On the other hand, if you recognize the signs of conflict—at any stage—and appropriately guide people toward resolving it, you can lead them on a path of discovery, in the form of new ideas or solutions, as well as improved partnerships, processes, products, or services. A new sense of teamwork and trust can emerge, strengthened by having survived the conflict. How skillfully you address the conflict, regardless of its stage, will determine its outcome.
Discovery or Damage
While differences in age, gender, personality, etc., might contribute to misunderstandings and conflict, here “differences” mean differing ideas, goals, or points of view. Such differences can promote creativity and innovation. Discussing opposing opinions and building on one another’s ideas can result in unique solutions and lead to positive, productive outcomes for the organization.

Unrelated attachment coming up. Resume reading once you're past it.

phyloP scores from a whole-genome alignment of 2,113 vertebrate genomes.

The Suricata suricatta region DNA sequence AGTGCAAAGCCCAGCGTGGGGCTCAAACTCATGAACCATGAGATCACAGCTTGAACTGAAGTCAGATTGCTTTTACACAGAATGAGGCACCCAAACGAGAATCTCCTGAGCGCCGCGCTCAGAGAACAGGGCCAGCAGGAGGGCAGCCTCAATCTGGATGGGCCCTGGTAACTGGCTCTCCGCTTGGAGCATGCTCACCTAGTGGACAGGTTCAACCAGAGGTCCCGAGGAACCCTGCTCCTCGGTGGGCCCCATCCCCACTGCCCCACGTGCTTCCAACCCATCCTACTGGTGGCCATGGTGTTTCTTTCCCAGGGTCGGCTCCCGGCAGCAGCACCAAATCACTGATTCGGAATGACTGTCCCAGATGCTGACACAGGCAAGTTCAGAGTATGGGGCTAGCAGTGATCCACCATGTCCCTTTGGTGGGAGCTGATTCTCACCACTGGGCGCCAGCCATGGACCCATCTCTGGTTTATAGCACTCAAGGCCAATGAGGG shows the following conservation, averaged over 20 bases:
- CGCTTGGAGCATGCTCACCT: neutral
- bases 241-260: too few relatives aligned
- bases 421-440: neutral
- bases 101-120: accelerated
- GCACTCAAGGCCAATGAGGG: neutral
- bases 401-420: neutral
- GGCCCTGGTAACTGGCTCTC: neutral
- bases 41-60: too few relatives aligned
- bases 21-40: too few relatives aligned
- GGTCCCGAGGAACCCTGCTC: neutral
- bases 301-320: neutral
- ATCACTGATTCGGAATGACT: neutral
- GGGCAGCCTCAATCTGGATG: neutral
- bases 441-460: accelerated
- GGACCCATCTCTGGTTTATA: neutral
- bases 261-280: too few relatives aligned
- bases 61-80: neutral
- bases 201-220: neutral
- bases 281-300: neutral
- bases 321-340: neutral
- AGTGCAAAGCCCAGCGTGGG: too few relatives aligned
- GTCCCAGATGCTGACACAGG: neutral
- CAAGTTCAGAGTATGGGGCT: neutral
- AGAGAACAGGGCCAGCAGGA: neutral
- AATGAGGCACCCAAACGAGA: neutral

However, these same differences also can lead to conflict. Tight deadlines and heavy workloads can reduce people’s tolerance levels. Sometimes, processes force people into adversarial roles; they might have opposing goals or even the same goals, but different ways to achieve them.
The following signs indicate that differences are escalating in an unproductive way:
The following signs indicate that people are experiencing discord:
The following signs indicate that people are experiencing dispute:
You need to be alert to signs of escalating conflict to determine whether to intervene, and to what degree, in order to minimize potential damage. From taking no action to taking charge, each of the four resolution tactics requires an increase in your level of involvement.
When people interact, they generally have two kinds of needs:
|Who?||Where do I do it?|
|What Happened?||When do I do it?|
|Where it happened?||How do I do it?|
|How it happened?||How do I feel?|
|Why it happened?||What do I want?|
Reclassify the problem
The Outcome Factor